Moncler and its sustainability plan2 min read

Moncler and its sustainability plan2 min read

Moncler experienced an incredible 2019. And not just because it was the pre-pandemic world left behind.

2019 was an important year that reflected Moncler’s commitment to integrating sustainability into the company’s operations. In fact, Moncler achieved two incredible goals.

The first one: in September 2019 Moncler entered for the first time the Dow Jones Sustainability Indices (DJSI) World and Europe and was recognized as the Industry Leader in the “Textiles, Apparel & Luxury Goods” sector (press release link).

The second one: Moncler signed the Fashion Pact, a global coalition of companies in the fashion and textile industry (including their suppliers and distributors) all committed to a common core of key environmental goals in three areas (stopping global warming, restoring biodiversity, and protecting the oceans) (press release link).

In 2020 the company has been further committing to sustainability, mapping out its course under its new Born to Protect Sustainability Plan until 2025.

Image credits: Moncler website

The plan focuses on five strategic drivers:

  1. Fighting climate change: minimize CO2 emission (SDG 7, SDG 13); safeguard biodiversity (SDG 12).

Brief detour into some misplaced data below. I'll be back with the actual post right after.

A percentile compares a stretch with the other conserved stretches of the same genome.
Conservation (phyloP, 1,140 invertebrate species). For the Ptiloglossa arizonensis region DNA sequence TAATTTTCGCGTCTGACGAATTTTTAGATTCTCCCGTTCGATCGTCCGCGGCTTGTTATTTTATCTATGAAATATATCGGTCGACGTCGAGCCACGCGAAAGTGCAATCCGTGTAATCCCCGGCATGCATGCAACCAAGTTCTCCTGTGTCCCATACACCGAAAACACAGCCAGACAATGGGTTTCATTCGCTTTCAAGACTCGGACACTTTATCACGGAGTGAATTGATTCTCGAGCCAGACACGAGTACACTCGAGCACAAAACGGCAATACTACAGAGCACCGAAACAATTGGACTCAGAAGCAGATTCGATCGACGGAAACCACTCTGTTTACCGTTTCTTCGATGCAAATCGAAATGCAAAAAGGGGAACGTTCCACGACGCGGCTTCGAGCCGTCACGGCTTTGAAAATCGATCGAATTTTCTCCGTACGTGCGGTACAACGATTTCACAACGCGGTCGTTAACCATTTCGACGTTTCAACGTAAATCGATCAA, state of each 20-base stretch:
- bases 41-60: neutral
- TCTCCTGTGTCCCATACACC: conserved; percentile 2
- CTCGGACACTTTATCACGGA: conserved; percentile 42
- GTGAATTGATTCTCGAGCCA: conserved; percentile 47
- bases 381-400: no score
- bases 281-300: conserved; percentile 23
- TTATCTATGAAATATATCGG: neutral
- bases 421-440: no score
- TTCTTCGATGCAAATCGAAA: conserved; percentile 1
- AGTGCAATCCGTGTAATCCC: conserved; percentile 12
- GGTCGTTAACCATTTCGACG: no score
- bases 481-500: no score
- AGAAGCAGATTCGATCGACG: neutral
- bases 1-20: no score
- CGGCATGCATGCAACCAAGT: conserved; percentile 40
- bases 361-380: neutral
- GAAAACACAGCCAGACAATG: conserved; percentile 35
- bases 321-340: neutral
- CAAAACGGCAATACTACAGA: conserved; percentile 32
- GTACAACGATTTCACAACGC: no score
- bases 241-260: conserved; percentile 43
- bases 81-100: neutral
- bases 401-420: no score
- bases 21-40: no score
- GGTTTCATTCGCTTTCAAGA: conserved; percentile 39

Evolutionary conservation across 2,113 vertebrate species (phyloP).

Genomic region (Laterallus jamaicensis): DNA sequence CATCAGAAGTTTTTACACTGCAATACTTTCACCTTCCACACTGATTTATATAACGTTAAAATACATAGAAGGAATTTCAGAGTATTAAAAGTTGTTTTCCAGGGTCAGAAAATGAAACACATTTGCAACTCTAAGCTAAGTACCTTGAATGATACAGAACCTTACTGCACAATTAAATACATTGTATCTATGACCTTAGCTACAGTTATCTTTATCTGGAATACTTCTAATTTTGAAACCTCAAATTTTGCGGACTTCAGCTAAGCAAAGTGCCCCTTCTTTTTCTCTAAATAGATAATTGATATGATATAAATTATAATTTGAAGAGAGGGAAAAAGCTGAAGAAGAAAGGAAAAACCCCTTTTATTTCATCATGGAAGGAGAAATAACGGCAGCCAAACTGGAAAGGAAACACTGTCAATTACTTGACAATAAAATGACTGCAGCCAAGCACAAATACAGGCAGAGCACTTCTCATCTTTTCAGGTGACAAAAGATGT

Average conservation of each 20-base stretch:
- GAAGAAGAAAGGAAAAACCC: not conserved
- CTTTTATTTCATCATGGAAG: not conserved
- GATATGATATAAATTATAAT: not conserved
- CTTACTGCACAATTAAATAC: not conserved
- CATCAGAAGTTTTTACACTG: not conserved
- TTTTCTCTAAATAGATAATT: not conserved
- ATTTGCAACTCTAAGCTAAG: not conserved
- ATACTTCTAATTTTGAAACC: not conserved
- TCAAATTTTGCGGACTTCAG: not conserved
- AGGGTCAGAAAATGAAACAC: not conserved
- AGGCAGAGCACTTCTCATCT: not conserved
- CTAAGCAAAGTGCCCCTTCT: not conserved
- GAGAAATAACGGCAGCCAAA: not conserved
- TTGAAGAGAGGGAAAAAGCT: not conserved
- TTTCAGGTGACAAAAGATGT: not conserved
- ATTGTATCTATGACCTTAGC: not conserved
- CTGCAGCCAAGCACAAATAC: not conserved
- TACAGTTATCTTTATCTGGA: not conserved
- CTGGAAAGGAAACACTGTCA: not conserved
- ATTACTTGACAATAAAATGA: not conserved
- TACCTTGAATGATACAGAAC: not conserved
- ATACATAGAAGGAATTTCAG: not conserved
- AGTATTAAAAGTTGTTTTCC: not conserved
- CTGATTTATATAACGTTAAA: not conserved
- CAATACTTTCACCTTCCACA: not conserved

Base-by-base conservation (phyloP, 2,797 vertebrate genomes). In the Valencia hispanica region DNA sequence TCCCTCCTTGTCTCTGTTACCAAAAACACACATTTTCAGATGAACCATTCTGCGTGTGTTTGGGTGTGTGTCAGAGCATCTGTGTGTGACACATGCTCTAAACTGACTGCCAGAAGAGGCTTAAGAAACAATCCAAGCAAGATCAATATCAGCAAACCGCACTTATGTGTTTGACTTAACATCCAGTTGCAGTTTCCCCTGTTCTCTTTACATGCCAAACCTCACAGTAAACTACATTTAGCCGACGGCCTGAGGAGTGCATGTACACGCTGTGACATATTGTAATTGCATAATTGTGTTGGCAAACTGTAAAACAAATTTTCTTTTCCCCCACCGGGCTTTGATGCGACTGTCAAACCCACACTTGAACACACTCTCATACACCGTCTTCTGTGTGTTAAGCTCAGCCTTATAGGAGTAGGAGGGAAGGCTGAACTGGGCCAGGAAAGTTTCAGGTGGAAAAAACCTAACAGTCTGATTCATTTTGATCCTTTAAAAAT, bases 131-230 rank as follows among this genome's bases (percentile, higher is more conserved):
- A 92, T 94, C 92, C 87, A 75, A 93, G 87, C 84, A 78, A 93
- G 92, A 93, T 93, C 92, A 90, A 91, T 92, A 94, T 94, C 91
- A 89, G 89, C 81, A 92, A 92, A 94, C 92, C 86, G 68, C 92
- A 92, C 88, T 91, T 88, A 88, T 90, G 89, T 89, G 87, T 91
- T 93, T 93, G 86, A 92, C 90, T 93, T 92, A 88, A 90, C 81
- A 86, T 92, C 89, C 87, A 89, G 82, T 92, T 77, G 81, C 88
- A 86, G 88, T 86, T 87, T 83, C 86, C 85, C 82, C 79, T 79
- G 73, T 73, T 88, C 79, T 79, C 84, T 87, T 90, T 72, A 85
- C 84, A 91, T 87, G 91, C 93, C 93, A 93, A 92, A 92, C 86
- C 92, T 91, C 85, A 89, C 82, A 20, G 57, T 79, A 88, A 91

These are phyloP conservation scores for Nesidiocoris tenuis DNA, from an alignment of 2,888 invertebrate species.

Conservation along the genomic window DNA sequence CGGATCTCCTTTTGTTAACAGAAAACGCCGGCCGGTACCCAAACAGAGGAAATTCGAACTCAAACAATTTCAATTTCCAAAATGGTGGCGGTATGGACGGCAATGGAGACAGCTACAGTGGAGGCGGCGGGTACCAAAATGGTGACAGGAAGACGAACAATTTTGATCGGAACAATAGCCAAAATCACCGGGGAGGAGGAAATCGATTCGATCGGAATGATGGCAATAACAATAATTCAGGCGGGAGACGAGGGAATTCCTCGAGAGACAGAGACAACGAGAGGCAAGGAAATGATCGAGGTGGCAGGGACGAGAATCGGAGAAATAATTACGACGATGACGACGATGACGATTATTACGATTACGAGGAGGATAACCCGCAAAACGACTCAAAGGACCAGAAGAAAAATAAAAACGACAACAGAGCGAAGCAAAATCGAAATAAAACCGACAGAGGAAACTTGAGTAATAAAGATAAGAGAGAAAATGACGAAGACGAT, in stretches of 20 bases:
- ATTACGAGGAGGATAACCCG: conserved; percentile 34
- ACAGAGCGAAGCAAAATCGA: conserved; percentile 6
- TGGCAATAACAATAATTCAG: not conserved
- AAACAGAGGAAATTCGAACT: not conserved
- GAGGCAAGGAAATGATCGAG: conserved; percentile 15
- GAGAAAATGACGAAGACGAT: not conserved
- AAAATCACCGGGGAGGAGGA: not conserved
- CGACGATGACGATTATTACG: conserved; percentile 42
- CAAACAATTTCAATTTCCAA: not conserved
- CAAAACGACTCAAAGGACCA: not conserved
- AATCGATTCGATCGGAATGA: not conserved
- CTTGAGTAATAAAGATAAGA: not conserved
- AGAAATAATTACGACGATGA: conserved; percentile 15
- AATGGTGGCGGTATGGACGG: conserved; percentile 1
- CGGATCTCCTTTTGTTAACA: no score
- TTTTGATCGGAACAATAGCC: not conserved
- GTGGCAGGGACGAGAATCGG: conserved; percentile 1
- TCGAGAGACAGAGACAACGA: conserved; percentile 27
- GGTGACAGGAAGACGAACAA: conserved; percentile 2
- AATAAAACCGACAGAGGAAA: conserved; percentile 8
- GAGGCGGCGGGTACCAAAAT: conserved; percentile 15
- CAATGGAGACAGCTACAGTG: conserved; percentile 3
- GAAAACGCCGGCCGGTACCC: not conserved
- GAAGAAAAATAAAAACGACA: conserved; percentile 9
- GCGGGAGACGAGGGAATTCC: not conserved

2. Integrating the circular economy model: more toward more sustainable products (SDG 12); extend products life (SDG 12); adopt low impact packaging (SDG 14).
  3. Promoting a responsible supply chain (fair sourcing): achieve raw material traceability; promote fair workplace (SDG 8).
  4. Enhancing diversity: empower people (SDG 3); redesign way of working; enhance multiplicity (SDG 4, SDG 5); strengthen clients’ experience.
  5. Giving back for social and economic development of local communities: keep people warm; share value for communities (SDG 11); devote time.

The plan is updated each year to report on the status of projects underway (object achieved, object partially achieved, object postponed) and to set new targets for continuous improvement, in the awareness that sustainability is not a point of arrival, but an ongoing process of improvement.

Fashion is known for the incredible amount of waste it produces. Especially the fast fashion industry is often accused of being an unsustainable business (read “What fashion industry does for sustainability”). Because of the massive turnover of the collections, every single item that shopping addicted consumers buy costs a lot in terms of impacts: high production of cotton, intensive consumption of natural resources, pollution of water, air, land, CO2 emissions, etc.

Like other brands, also the Italian luxury fashion producer has been taking steps to defray the environmental costs of the fashion system cycle. Praise for Moncler.

Sources: Moncler website (section sustainability), The Fashion Pact
Featured image by Jannis Lucas from Unsplash

Giuseppe Perrone

Author and initiator of TwentyNow. ESG Manager in a tech unicorn after a 10 year experience in a big4 consulting firm. Travel lover, (former) basketball player, (current) outdoor basketball fighter. I love also mountain biking and running. I had the idea of creating TwentyNow to bring out the latest ESG trends and sustainability initiatives on a global scale, implemented by companies or bring forward by individuals.